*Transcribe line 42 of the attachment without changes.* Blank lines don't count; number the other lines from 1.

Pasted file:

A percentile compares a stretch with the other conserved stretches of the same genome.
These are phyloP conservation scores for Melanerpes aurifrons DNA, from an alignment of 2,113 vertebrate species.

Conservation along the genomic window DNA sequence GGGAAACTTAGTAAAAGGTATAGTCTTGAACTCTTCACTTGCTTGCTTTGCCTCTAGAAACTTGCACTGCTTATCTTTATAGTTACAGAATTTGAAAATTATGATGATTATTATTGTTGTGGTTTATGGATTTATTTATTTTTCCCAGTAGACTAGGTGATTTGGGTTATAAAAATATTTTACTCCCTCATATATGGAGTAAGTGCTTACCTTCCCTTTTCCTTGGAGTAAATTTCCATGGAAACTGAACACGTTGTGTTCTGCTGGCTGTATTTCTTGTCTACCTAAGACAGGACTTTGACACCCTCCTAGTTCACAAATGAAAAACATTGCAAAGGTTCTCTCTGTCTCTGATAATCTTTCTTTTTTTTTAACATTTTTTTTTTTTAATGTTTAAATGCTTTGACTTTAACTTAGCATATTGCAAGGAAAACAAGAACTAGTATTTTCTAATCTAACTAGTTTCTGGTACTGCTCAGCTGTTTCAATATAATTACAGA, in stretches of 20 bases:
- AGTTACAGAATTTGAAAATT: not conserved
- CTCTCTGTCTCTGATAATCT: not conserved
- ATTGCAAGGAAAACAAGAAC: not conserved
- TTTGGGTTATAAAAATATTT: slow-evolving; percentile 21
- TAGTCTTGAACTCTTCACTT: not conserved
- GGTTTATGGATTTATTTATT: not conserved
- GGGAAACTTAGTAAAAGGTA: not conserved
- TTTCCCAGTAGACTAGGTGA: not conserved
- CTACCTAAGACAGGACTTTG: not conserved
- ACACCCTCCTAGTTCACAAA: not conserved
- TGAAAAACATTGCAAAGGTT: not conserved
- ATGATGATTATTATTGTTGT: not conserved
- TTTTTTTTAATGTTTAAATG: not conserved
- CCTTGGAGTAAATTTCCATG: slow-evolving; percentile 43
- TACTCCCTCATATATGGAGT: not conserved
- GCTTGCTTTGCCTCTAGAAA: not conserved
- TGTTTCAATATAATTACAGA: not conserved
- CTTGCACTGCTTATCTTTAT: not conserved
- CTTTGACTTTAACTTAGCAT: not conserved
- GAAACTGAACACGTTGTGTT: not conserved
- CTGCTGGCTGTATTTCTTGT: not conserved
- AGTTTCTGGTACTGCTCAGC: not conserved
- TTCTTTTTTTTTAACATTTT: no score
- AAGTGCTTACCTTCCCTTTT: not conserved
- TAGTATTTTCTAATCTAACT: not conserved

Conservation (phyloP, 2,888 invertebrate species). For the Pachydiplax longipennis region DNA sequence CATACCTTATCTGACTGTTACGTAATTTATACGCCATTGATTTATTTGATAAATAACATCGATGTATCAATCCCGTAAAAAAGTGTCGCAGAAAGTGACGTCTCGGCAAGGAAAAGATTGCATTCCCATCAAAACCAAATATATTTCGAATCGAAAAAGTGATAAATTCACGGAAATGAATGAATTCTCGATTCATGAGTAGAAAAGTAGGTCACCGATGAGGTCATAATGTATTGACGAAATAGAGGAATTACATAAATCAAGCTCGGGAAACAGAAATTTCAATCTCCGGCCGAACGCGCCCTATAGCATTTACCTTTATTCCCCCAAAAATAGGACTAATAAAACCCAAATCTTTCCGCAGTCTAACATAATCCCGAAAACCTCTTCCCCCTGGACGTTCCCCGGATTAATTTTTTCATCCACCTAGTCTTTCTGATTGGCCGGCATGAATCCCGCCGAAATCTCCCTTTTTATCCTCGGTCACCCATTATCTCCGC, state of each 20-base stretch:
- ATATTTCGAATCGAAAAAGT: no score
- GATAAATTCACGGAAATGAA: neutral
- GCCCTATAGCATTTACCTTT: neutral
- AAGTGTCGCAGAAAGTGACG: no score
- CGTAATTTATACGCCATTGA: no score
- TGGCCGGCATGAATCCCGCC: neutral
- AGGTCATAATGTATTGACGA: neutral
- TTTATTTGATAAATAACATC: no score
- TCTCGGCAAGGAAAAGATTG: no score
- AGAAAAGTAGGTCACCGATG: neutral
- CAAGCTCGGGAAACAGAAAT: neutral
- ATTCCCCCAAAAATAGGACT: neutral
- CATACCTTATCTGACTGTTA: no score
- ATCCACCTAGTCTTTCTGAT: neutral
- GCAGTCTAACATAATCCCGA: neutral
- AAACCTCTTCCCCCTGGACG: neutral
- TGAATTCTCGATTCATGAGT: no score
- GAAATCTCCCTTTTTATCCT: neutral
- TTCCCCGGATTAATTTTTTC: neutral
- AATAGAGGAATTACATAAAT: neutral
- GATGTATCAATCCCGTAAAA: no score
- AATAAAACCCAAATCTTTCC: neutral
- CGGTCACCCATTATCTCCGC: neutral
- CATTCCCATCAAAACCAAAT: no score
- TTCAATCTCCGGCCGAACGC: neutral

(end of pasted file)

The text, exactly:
- CATACCTTATCTGACTGTTA: no score